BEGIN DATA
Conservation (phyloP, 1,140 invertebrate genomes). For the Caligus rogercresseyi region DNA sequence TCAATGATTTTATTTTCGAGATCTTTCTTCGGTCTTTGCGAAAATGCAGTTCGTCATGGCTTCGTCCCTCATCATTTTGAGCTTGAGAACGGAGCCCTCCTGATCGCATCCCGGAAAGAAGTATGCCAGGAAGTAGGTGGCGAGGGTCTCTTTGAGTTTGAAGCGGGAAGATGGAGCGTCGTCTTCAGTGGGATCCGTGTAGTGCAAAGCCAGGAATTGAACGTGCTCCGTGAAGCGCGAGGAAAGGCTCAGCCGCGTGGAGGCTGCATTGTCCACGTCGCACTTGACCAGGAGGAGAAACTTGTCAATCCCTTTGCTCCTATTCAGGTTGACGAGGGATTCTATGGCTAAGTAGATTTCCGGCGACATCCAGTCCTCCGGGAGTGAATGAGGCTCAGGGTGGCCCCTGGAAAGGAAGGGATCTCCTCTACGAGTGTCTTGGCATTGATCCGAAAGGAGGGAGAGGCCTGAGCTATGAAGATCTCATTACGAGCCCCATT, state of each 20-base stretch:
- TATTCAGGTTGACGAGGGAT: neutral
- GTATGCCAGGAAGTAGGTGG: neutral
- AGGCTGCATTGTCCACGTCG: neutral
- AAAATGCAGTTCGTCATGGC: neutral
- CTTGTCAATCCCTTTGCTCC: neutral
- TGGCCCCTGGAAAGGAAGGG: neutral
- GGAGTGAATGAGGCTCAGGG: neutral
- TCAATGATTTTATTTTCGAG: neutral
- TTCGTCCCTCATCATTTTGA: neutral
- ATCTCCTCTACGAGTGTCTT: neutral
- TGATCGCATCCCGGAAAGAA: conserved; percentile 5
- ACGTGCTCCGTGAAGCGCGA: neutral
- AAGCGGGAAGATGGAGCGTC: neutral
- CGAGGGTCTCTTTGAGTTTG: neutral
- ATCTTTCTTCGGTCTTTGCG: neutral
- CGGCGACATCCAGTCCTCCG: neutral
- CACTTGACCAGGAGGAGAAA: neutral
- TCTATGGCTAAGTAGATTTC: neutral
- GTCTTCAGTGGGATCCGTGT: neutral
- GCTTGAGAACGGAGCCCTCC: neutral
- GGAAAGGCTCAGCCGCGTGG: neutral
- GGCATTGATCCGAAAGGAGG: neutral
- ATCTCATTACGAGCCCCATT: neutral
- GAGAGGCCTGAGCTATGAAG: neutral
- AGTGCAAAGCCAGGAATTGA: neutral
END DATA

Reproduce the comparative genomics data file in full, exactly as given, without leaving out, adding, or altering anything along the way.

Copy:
Conservation (phyloP, 1,140 invertebrate genomes). For the Caligus rogercresseyi region DNA sequence TCAATGATTTTATTTTCGAGATCTTTCTTCGGTCTTTGCGAAAATGCAGTTCGTCATGGCTTCGTCCCTCATCATTTTGAGCTTGAGAACGGAGCCCTCCTGATCGCATCCCGGAAAGAAGTATGCCAGGAAGTAGGTGGCGAGGGTCTCTTTGAGTTTGAAGCGGGAAGATGGAGCGTCGTCTTCAGTGGGATCCGTGTAGTGCAAAGCCAGGAATTGAACGTGCTCCGTGAAGCGCGAGGAAAGGCTCAGCCGCGTGGAGGCTGCATTGTCCACGTCGCACTTGACCAGGAGGAGAAACTTGTCAATCCCTTTGCTCCTATTCAGGTTGACGAGGGATTCTATGGCTAAGTAGATTTCCGGCGACATCCAGTCCTCCGGGAGTGAATGAGGCTCAGGGTGGCCCCTGGAAAGGAAGGGATCTCCTCTACGAGTGTCTTGGCATTGATCCGAAAGGAGGGAGAGGCCTGAGCTATGAAGATCTCATTACGAGCCCCATT, state of each 20-base stretch:
- TATTCAGGTTGACGAGGGAT: neutral
- GTATGCCAGGAAGTAGGTGG: neutral
- AGGCTGCATTGTCCACGTCG: neutral
- AAAATGCAGTTCGTCATGGC: neutral
- CTTGTCAATCCCTTTGCTCC: neutral
- TGGCCCCTGGAAAGGAAGGG: neutral
- GGAGTGAATGAGGCTCAGGG: neutral
- TCAATGATTTTATTTTCGAG: neutral
- TTCGTCCCTCATCATTTTGA: neutral
- ATCTCCTCTACGAGTGTCTT: neutral
- TGATCGCATCCCGGAAAGAA: conserved; percentile 5
- ACGTGCTCCGTGAAGCGCGA: neutral
- AAGCGGGAAGATGGAGCGTC: neutral
- CGAGGGTCTCTTTGAGTTTG: neutral
- ATCTTTCTTCGGTCTTTGCG: neutral
- CGGCGACATCCAGTCCTCCG: neutral
- CACTTGACCAGGAGGAGAAA: neutral
- TCTATGGCTAAGTAGATTTC: neutral
- GTCTTCAGTGGGATCCGTGT: neutral
- GCTTGAGAACGGAGCCCTCC: neutral
- GGAAAGGCTCAGCCGCGTGG: neutral
- GGCATTGATCCGAAAGGAGG: neutral
- ATCTCATTACGAGCCCCATT: neutral
- GAGAGGCCTGAGCTATGAAG: neutral
- AGTGCAAAGCCAGGAATTGA: neutral